I am in the process of shifting my Navajo Churro from hand carded batts to roving. If you want either washed fiber to card yourself or hand carded let me know, but I have finally decided for most people roving will be easiest to spin. I love this wool, and I hope if you have never worked with it, that you will give it a try. This listing is for two ounces. This is a pitch black roving. There are rare white or gray hairs in it, but it is a lamb or hogget fleece and really black end to end. For some reason, I do not even find the typical sun bleached tips, although I know it was not covered. It is a soft fleece for a Navajo Churro sheep with little or no kemp fibers. The pictured locks are 10-12 inches, but most fibers in this fleece are 5-6 inches long. The roving has a blend of longer, stronger fibers and shorter finer fibers in tapered locks consistent with many primitive type fleeces. It spins very easily to a consistent weight and has wonderful draft. Pictured is a small skein of singles next to the ball of roving. This fiber has luster, different than mohair, silk, or long wools, but it is a soft luster. really satisfying and beautiful for weaving as in traditional applications. It also felts very quickly. Because of the staple length, the felt is incredibly strong even when it is not thick. It will have texture and some hairness in effect (although less for this fleece with lack of kemp), pretty cool for bags, outerwear. If you are neither a felter nor Navajo style weaver, consider this particular roving for an item that needs sturdiness. It will not be scratchy, but it will outlast any wool yarn you typically would buy commercially. I have spun Churro on a kick spindle, on a couple of wheels in low twist singles or plied, and certainly it will spin nicely on a Navajo spindle.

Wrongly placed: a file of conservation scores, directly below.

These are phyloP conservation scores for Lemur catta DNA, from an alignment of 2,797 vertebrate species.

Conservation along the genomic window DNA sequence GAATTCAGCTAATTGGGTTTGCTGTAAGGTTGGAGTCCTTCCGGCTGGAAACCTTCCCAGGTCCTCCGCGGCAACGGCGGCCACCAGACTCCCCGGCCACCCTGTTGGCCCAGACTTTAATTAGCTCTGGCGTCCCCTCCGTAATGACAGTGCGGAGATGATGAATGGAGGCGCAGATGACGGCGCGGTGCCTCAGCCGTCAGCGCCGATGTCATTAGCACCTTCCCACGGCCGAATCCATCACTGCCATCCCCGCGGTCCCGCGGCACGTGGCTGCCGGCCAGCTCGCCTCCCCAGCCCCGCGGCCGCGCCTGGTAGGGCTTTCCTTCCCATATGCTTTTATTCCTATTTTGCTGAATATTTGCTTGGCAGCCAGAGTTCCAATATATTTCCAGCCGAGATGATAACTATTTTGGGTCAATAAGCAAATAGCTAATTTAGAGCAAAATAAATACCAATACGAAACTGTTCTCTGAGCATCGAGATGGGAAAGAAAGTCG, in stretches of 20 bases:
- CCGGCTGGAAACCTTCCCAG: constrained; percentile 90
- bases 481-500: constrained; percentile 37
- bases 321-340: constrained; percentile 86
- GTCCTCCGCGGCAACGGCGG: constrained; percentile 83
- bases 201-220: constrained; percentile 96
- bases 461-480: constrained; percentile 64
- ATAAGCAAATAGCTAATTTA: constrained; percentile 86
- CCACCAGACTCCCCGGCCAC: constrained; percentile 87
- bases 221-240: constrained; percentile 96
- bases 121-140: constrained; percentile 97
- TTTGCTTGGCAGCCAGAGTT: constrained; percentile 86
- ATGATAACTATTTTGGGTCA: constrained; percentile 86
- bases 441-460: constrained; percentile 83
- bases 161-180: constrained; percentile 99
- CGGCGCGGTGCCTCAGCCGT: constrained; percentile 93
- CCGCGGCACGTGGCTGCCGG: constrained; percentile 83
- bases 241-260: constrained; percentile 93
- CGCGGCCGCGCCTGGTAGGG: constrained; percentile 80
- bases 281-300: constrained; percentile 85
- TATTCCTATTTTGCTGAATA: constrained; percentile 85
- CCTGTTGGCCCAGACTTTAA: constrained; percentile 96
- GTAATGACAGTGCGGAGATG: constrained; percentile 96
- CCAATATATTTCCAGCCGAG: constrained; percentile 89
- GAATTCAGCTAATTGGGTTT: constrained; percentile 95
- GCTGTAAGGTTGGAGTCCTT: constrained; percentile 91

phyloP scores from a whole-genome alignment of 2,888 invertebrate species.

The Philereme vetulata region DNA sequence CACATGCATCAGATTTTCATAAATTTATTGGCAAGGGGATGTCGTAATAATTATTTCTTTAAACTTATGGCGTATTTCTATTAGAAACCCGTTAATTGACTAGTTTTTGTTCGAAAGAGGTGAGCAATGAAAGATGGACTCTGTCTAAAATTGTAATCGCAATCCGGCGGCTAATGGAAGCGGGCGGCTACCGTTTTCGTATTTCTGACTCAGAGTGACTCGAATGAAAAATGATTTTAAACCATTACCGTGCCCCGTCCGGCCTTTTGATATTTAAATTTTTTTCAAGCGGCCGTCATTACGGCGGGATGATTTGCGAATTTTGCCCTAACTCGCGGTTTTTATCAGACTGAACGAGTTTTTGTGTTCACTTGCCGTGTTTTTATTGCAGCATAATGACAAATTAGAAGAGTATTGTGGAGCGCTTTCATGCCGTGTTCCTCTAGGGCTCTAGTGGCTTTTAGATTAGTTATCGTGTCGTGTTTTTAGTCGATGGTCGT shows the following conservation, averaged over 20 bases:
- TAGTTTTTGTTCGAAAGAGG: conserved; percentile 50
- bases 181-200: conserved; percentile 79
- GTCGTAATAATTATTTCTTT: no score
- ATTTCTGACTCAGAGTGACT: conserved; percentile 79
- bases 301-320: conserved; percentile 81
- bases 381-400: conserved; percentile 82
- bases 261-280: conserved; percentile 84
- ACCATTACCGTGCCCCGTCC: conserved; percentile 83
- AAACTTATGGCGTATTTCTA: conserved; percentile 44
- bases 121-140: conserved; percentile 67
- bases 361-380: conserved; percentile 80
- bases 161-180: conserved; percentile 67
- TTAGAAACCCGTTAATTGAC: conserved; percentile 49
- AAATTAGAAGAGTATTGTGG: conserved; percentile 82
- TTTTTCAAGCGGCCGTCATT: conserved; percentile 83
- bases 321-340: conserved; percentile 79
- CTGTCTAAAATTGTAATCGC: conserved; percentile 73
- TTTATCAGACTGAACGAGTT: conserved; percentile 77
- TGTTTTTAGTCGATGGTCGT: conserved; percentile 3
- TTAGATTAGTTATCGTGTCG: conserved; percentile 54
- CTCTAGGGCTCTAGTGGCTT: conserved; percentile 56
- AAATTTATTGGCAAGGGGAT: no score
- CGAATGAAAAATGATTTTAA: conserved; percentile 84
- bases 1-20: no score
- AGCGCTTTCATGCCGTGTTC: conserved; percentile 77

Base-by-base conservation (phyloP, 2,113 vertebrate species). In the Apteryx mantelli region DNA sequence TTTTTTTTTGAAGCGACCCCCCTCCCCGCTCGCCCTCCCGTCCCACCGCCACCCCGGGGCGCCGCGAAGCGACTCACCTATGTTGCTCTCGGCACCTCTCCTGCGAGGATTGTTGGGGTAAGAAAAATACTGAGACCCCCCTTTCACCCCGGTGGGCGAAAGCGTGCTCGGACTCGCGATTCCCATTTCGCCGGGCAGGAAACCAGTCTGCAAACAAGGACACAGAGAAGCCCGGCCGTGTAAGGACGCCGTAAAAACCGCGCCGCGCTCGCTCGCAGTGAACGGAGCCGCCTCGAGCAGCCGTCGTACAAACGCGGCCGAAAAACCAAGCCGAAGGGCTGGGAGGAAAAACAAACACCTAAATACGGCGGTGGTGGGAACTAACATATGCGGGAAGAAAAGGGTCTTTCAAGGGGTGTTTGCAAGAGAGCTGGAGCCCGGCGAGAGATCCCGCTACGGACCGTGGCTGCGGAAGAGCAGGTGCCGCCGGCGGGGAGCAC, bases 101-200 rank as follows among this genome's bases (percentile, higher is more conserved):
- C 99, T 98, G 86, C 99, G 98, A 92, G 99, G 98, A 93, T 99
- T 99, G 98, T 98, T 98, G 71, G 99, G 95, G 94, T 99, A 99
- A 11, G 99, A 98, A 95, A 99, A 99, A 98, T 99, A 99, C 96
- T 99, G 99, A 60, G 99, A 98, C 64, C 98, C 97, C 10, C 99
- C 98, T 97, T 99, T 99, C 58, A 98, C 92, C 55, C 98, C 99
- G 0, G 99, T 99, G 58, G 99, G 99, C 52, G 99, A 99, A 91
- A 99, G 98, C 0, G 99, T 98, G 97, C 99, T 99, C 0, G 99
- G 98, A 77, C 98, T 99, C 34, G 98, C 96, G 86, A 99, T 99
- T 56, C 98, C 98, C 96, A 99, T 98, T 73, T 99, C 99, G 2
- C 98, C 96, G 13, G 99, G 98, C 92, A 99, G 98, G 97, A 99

Experience the versatility of this unique American breed. Celebrate "Sheep is Life." This fleece is Crazy Woman Farm in MT.